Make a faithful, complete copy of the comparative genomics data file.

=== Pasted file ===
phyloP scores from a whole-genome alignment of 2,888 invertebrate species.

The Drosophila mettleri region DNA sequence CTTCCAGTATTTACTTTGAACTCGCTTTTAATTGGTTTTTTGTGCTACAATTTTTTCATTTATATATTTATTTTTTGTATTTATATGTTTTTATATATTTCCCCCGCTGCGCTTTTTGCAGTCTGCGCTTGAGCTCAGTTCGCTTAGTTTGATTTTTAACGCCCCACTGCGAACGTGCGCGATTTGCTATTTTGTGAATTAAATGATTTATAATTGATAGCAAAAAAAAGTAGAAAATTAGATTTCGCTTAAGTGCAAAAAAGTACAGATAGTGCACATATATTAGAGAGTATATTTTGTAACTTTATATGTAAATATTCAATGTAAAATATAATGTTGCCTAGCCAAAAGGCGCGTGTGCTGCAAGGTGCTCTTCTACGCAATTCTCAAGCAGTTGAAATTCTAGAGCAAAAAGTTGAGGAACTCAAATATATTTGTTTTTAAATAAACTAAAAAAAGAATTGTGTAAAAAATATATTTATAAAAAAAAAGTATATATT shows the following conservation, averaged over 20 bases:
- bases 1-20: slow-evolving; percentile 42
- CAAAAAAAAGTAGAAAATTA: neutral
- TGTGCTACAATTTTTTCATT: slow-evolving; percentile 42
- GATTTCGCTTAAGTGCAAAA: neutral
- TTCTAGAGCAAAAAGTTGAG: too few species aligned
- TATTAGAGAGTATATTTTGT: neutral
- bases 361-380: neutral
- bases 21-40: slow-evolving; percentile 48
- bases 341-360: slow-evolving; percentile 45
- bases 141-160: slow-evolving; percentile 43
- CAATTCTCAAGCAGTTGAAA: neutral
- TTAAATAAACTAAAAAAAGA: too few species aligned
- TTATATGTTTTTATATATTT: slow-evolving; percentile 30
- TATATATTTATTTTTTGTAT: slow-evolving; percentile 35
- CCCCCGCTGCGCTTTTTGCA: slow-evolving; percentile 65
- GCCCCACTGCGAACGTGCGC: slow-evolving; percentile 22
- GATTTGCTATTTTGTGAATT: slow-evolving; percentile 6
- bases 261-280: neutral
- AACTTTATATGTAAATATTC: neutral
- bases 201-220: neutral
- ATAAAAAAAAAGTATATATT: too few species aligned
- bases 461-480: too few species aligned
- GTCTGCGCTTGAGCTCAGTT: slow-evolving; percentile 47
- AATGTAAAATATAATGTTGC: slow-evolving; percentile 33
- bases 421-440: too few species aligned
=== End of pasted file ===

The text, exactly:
phyloP scores from a whole-genome alignment of 2,888 invertebrate species.

The Drosophila mettleri region DNA sequence CTTCCAGTATTTACTTTGAACTCGCTTTTAATTGGTTTTTTGTGCTACAATTTTTTCATTTATATATTTATTTTTTGTATTTATATGTTTTTATATATTTCCCCCGCTGCGCTTTTTGCAGTCTGCGCTTGAGCTCAGTTCGCTTAGTTTGATTTTTAACGCCCCACTGCGAACGTGCGCGATTTGCTATTTTGTGAATTAAATGATTTATAATTGATAGCAAAAAAAAGTAGAAAATTAGATTTCGCTTAAGTGCAAAAAAGTACAGATAGTGCACATATATTAGAGAGTATATTTTGTAACTTTATATGTAAATATTCAATGTAAAATATAATGTTGCCTAGCCAAAAGGCGCGTGTGCTGCAAGGTGCTCTTCTACGCAATTCTCAAGCAGTTGAAATTCTAGAGCAAAAAGTTGAGGAACTCAAATATATTTGTTTTTAAATAAACTAAAAAAAGAATTGTGTAAAAAATATATTTATAAAAAAAAAGTATATATT shows the following conservation, averaged over 20 bases:
- bases 1-20: slow-evolving; percentile 42
- CAAAAAAAAGTAGAAAATTA: neutral
- TGTGCTACAATTTTTTCATT: slow-evolving; percentile 42
- GATTTCGCTTAAGTGCAAAA: neutral
- TTCTAGAGCAAAAAGTTGAG: too few species aligned
- TATTAGAGAGTATATTTTGT: neutral
- bases 361-380: neutral
- bases 21-40: slow-evolving; percentile 48
- bases 341-360: slow-evolving; percentile 45
- bases 141-160: slow-evolving; percentile 43
- CAATTCTCAAGCAGTTGAAA: neutral
- TTAAATAAACTAAAAAAAGA: too few species aligned
- TTATATGTTTTTATATATTT: slow-evolving; percentile 30
- TATATATTTATTTTTTGTAT: slow-evolving; percentile 35
- CCCCCGCTGCGCTTTTTGCA: slow-evolving; percentile 65
- GCCCCACTGCGAACGTGCGC: slow-evolving; percentile 22
- GATTTGCTATTTTGTGAATT: slow-evolving; percentile 6
- bases 261-280: neutral
- AACTTTATATGTAAATATTC: neutral
- bases 201-220: neutral
- ATAAAAAAAAAGTATATATT: too few species aligned
- bases 461-480: too few species aligned
- GTCTGCGCTTGAGCTCAGTT: slow-evolving; percentile 47
- AATGTAAAATATAATGTTGC: slow-evolving; percentile 33
- bases 421-440: too few species aligned